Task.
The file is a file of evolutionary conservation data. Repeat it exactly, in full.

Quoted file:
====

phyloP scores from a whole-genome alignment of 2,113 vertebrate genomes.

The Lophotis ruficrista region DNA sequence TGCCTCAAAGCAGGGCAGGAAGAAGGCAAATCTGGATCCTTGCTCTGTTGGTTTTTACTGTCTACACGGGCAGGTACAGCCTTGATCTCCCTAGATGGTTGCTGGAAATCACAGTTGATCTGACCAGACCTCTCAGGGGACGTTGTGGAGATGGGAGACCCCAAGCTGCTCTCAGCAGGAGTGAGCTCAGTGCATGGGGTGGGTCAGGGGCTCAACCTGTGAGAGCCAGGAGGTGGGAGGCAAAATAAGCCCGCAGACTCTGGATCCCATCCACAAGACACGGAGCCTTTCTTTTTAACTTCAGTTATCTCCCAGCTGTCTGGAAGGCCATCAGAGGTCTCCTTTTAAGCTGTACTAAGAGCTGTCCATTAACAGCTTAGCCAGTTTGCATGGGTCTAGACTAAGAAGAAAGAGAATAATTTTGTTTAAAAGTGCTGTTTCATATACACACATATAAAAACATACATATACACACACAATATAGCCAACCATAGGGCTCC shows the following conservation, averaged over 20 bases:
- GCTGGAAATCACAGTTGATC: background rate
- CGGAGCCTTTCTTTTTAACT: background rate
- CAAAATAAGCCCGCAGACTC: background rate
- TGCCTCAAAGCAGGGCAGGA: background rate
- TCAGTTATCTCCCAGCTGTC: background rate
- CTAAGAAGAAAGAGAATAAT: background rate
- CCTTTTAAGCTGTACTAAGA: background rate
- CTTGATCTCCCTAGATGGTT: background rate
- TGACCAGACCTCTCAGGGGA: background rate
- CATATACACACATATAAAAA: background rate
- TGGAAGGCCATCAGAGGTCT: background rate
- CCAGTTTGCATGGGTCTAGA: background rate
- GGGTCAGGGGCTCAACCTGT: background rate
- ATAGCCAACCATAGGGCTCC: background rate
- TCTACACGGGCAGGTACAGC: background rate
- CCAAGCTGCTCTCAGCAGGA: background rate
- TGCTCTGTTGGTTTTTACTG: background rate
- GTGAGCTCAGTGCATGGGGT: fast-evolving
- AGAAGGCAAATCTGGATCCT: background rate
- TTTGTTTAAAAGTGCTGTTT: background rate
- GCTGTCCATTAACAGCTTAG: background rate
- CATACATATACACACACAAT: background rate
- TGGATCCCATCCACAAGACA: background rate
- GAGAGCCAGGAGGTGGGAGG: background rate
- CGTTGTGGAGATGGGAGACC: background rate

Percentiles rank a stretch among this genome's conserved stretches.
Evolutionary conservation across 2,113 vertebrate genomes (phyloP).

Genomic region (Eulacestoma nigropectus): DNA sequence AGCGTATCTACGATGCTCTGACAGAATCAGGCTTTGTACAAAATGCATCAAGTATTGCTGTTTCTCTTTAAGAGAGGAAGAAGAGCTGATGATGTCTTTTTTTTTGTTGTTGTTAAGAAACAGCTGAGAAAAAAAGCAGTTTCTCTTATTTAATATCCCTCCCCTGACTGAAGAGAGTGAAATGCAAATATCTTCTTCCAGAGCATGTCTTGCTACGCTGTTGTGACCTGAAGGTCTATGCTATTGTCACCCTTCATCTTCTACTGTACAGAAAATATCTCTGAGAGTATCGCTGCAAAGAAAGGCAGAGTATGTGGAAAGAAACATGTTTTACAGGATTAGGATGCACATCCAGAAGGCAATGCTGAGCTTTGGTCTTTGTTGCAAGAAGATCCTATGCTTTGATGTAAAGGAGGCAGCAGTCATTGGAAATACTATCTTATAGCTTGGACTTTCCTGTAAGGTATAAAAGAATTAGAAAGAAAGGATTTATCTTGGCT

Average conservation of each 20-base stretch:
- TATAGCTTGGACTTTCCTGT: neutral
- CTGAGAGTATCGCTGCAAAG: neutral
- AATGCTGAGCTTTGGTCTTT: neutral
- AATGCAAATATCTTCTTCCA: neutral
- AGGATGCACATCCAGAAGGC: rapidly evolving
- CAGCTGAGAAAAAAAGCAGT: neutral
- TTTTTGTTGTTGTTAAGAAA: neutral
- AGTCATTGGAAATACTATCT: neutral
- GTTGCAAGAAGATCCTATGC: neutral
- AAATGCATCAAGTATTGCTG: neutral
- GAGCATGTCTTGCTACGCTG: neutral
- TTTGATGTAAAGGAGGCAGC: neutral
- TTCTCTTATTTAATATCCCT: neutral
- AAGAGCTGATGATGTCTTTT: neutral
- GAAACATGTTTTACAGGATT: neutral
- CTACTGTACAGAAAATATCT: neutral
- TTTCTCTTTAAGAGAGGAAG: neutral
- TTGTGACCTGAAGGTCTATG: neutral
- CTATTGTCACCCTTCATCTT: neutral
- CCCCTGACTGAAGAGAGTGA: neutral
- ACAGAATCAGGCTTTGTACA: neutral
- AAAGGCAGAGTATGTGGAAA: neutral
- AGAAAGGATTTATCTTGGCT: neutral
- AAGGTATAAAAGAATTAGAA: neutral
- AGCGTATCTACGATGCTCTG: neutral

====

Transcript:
phyloP scores from a whole-genome alignment of 2,113 vertebrate genomes.

The Lophotis ruficrista region DNA sequence TGCCTCAAAGCAGGGCAGGAAGAAGGCAAATCTGGATCCTTGCTCTGTTGGTTTTTACTGTCTACACGGGCAGGTACAGCCTTGATCTCCCTAGATGGTTGCTGGAAATCACAGTTGATCTGACCAGACCTCTCAGGGGACGTTGTGGAGATGGGAGACCCCAAGCTGCTCTCAGCAGGAGTGAGCTCAGTGCATGGGGTGGGTCAGGGGCTCAACCTGTGAGAGCCAGGAGGTGGGAGGCAAAATAAGCCCGCAGACTCTGGATCCCATCCACAAGACACGGAGCCTTTCTTTTTAACTTCAGTTATCTCCCAGCTGTCTGGAAGGCCATCAGAGGTCTCCTTTTAAGCTGTACTAAGAGCTGTCCATTAACAGCTTAGCCAGTTTGCATGGGTCTAGACTAAGAAGAAAGAGAATAATTTTGTTTAAAAGTGCTGTTTCATATACACACATATAAAAACATACATATACACACACAATATAGCCAACCATAGGGCTCC shows the following conservation, averaged over 20 bases:
- GCTGGAAATCACAGTTGATC: background rate
- CGGAGCCTTTCTTTTTAACT: background rate
- CAAAATAAGCCCGCAGACTC: background rate
- TGCCTCAAAGCAGGGCAGGA: background rate
- TCAGTTATCTCCCAGCTGTC: background rate
- CTAAGAAGAAAGAGAATAAT: background rate
- CCTTTTAAGCTGTACTAAGA: background rate
- CTTGATCTCCCTAGATGGTT: background rate
- TGACCAGACCTCTCAGGGGA: background rate
- CATATACACACATATAAAAA: background rate
- TGGAAGGCCATCAGAGGTCT: background rate
- CCAGTTTGCATGGGTCTAGA: background rate
- GGGTCAGGGGCTCAACCTGT: background rate
- ATAGCCAACCATAGGGCTCC: background rate
- TCTACACGGGCAGGTACAGC: background rate
- CCAAGCTGCTCTCAGCAGGA: background rate
- TGCTCTGTTGGTTTTTACTG: background rate
- GTGAGCTCAGTGCATGGGGT: fast-evolving
- AGAAGGCAAATCTGGATCCT: background rate
- TTTGTTTAAAAGTGCTGTTT: background rate
- GCTGTCCATTAACAGCTTAG: background rate
- CATACATATACACACACAAT: background rate
- TGGATCCCATCCACAAGACA: background rate
- GAGAGCCAGGAGGTGGGAGG: background rate
- CGTTGTGGAGATGGGAGACC: background rate

Percentiles rank a stretch among this genome's conserved stretches.
Evolutionary conservation across 2,113 vertebrate genomes (phyloP).

Genomic region (Eulacestoma nigropectus): DNA sequence AGCGTATCTACGATGCTCTGACAGAATCAGGCTTTGTACAAAATGCATCAAGTATTGCTGTTTCTCTTTAAGAGAGGAAGAAGAGCTGATGATGTCTTTTTTTTTGTTGTTGTTAAGAAACAGCTGAGAAAAAAAGCAGTTTCTCTTATTTAATATCCCTCCCCTGACTGAAGAGAGTGAAATGCAAATATCTTCTTCCAGAGCATGTCTTGCTACGCTGTTGTGACCTGAAGGTCTATGCTATTGTCACCCTTCATCTTCTACTGTACAGAAAATATCTCTGAGAGTATCGCTGCAAAGAAAGGCAGAGTATGTGGAAAGAAACATGTTTTACAGGATTAGGATGCACATCCAGAAGGCAATGCTGAGCTTTGGTCTTTGTTGCAAGAAGATCCTATGCTTTGATGTAAAGGAGGCAGCAGTCATTGGAAATACTATCTTATAGCTTGGACTTTCCTGTAAGGTATAAAAGAATTAGAAAGAAAGGATTTATCTTGGCT

Average conservation of each 20-base stretch:
- TATAGCTTGGACTTTCCTGT: neutral
- CTGAGAGTATCGCTGCAAAG: neutral
- AATGCTGAGCTTTGGTCTTT: neutral
- AATGCAAATATCTTCTTCCA: neutral
- AGGATGCACATCCAGAAGGC: rapidly evolving
- CAGCTGAGAAAAAAAGCAGT: neutral
- TTTTTGTTGTTGTTAAGAAA: neutral
- AGTCATTGGAAATACTATCT: neutral
- GTTGCAAGAAGATCCTATGC: neutral
- AAATGCATCAAGTATTGCTG: neutral
- GAGCATGTCTTGCTACGCTG: neutral
- TTTGATGTAAAGGAGGCAGC: neutral
- TTCTCTTATTTAATATCCCT: neutral
- AAGAGCTGATGATGTCTTTT: neutral
- GAAACATGTTTTACAGGATT: neutral
- CTACTGTACAGAAAATATCT: neutral
- TTTCTCTTTAAGAGAGGAAG: neutral
- TTGTGACCTGAAGGTCTATG: neutral
- CTATTGTCACCCTTCATCTT: neutral
- CCCCTGACTGAAGAGAGTGA: neutral
- ACAGAATCAGGCTTTGTACA: neutral
- AAAGGCAGAGTATGTGGAAA: neutral
- AGAAAGGATTTATCTTGGCT: neutral
- AAGGTATAAAAGAATTAGAA: neutral
- AGCGTATCTACGATGCTCTG: neutral